Guest - Not logged in 

Reviews > Clothing > Hats, Caps and Visors > Seirus Dynamax Quick Combo > Test Report by Theresa Lawrence

Test Series by Theresa Lawrence
Initial Report - January 30, 2014

Long Term Report - June 12, 1014


Name: Theresa Lawrence
Email: theresa_newell AT yahoo DOT com
Age: 36
Location: Sparwood, British Columbia, Canada
Gender: Female
Height: 5 ft 8 in (1.73 m)
Weight: 130 lb (59 kg)
Head diameter:
53 cm (21 in)

I have more than 15 years of backpacking experience. Day hikes and 2-3 day backpacking trips take place on most weekends throughout the year while longer trips are only occasional. I backpack predominantly in mountain terrain (Coast Range, Cascades and Canadian Rockies) with the goal of summiting peaks. Activities I use my gear with include mountaineering, ski touring, rock climbing, kayaking, biking, trail running, Search and Rescue and overseas travel. I like my gear to be reasonably light, convenient and simple to use though I would not claim to be a lightweight hiker.

Initial Report - January 30, 2014


Manufacturer: Seirus Innovation
Manufacturer's URL:
Year of Manufacture: 2013

Made in:
MSRP: $29.99 US
Listed Weight: n/a
Measured Weight: 63 g (2.2 oz)
One size


The Seirus Dynamax Quick Combo is a unique balaclava that is essentially a beanie attached to a face mask attached to a neck warmer. Pretty nifty. The whole deal is fleece lined making it very soft to the touch. The beanie and neck warmer are made out of the same stretchy lightweight and thin fabric consisting of 90% polyester and 10% spandex. The face mask is made up of 70% neoprene, 15% nylon and 15% polyester. DYNAMAX appears to be the name given to the wicking, wind-blocking fabric, also noted on the packaging as MICRO DENIER, DUAL DENSITY THERMAX.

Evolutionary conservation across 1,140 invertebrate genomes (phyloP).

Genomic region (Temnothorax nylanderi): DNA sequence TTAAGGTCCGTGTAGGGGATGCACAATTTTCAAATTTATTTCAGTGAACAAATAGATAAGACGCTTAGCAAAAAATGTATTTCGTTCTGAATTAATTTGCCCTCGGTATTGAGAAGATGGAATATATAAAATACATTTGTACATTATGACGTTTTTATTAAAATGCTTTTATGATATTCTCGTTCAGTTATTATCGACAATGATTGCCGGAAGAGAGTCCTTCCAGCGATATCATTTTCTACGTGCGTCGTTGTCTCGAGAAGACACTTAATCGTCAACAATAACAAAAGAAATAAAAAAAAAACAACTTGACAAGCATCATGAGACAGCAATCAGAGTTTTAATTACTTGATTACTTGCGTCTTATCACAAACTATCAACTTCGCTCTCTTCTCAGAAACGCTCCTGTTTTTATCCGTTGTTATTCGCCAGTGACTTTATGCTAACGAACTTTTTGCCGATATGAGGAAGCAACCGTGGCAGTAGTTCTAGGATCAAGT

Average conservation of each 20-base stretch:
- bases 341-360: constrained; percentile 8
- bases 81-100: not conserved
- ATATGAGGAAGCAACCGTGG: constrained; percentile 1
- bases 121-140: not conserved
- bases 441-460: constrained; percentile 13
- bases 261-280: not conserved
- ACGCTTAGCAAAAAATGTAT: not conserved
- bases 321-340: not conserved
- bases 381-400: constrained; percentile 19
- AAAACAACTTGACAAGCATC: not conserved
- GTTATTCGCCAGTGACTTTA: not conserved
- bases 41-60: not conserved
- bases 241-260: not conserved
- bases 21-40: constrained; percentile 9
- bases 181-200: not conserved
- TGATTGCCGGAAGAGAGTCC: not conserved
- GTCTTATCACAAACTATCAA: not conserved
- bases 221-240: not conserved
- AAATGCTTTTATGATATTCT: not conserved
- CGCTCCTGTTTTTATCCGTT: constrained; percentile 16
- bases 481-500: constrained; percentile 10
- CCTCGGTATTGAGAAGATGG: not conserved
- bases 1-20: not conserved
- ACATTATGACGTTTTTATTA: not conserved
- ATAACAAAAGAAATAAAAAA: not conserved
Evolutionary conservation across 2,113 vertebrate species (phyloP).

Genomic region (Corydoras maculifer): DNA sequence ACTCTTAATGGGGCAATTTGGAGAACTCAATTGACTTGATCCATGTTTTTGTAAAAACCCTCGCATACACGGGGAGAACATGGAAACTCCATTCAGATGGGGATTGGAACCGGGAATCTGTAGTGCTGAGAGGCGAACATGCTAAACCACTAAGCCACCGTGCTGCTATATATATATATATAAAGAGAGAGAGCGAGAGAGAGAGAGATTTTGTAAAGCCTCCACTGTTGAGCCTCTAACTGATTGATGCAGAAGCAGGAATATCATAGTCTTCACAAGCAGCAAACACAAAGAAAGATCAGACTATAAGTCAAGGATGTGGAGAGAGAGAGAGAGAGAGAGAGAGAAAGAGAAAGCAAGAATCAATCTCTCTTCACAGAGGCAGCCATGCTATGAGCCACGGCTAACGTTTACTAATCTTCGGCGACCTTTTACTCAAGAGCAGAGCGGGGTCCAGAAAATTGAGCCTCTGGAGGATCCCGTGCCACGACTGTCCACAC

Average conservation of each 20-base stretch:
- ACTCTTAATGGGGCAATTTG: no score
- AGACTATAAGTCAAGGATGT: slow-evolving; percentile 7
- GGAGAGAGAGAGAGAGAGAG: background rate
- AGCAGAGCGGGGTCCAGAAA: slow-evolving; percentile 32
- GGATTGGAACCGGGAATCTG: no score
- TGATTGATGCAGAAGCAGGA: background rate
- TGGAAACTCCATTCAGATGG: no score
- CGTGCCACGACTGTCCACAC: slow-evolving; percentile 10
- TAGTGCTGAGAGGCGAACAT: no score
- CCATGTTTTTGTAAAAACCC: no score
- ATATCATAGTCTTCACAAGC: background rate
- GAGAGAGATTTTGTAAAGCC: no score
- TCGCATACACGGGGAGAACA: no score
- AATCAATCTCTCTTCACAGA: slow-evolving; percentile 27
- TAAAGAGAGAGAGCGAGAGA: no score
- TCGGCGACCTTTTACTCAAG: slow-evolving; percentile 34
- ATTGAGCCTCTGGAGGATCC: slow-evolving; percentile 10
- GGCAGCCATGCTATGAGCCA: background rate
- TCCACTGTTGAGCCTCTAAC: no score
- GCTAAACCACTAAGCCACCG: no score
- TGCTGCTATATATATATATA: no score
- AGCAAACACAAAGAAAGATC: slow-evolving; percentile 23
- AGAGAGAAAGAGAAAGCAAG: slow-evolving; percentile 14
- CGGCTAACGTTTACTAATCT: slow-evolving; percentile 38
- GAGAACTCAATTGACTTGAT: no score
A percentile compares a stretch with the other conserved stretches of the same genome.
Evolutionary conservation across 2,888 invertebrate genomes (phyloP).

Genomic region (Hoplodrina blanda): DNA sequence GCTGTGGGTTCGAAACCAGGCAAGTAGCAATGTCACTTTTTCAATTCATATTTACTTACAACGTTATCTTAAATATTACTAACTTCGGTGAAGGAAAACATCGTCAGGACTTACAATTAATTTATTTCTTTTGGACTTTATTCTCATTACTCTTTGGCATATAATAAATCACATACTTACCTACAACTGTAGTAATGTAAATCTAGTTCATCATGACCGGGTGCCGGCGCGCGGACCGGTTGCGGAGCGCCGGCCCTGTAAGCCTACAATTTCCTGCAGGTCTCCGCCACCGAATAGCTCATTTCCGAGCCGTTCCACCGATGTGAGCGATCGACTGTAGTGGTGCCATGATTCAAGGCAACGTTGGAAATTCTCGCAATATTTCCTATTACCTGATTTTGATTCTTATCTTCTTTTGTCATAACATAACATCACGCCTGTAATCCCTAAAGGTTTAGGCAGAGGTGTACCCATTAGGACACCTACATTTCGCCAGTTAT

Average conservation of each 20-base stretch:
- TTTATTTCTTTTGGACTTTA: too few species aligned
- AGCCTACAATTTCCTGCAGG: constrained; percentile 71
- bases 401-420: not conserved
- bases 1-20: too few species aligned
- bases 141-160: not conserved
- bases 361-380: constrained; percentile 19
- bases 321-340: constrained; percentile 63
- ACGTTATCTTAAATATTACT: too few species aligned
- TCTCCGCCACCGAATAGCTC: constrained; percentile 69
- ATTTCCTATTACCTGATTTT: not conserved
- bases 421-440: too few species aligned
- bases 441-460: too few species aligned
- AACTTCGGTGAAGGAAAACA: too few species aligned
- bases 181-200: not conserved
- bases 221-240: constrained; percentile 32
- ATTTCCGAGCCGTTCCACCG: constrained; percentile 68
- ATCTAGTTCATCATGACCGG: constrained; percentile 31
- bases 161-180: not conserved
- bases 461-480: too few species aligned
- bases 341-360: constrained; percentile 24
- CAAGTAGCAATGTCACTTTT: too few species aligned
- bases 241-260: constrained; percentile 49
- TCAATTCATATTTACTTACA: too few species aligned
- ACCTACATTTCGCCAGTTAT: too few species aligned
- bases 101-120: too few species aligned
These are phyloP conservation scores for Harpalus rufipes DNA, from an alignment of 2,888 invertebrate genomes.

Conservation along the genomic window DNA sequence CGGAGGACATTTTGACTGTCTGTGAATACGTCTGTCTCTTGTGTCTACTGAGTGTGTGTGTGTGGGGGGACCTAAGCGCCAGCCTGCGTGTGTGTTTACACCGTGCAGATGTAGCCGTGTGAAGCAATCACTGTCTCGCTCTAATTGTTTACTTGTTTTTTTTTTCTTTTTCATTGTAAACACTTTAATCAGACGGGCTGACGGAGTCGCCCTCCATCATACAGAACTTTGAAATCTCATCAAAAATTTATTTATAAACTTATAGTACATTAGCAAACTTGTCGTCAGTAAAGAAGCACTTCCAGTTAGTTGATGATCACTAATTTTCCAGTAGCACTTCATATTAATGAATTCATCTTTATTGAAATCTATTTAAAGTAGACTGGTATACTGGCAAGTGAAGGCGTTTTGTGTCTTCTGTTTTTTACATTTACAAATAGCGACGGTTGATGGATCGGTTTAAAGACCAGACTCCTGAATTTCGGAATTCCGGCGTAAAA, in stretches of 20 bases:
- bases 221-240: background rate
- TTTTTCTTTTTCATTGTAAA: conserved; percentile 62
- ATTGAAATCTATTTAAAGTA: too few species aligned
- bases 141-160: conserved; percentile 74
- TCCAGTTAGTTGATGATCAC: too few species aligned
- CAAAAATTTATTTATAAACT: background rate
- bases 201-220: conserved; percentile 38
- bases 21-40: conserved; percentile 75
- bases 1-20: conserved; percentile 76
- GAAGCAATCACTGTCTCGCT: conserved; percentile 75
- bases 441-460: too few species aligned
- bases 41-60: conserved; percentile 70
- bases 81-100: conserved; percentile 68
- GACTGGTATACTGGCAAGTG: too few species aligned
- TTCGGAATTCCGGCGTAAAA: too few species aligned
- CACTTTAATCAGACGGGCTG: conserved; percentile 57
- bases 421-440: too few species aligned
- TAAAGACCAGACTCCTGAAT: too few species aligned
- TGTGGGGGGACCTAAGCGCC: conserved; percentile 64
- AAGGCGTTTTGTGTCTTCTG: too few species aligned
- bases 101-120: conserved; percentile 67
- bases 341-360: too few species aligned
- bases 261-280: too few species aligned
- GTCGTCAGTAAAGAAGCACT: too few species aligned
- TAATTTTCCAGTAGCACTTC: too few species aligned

Of note, the face mask, at the mouth, has 40 little holes to breathe through. I noticed that not all the holes were punched out of the fabric, some are still holding on. I will cut out the odd ones that didn't make the cookie cutter, as I'm pretty sure they were all meant to be unified holes for breathing. There are a lot of seams to connect everything together and all look pretty solid, though I have some reservations of the intersect between the beanie and the neck warmer at the ear. I  would call this part the hinge because this is the spot where, if I were to pull the face mask down to wear as just a neck warmer without covering my mouth and nose, the material would be pulled and stretched.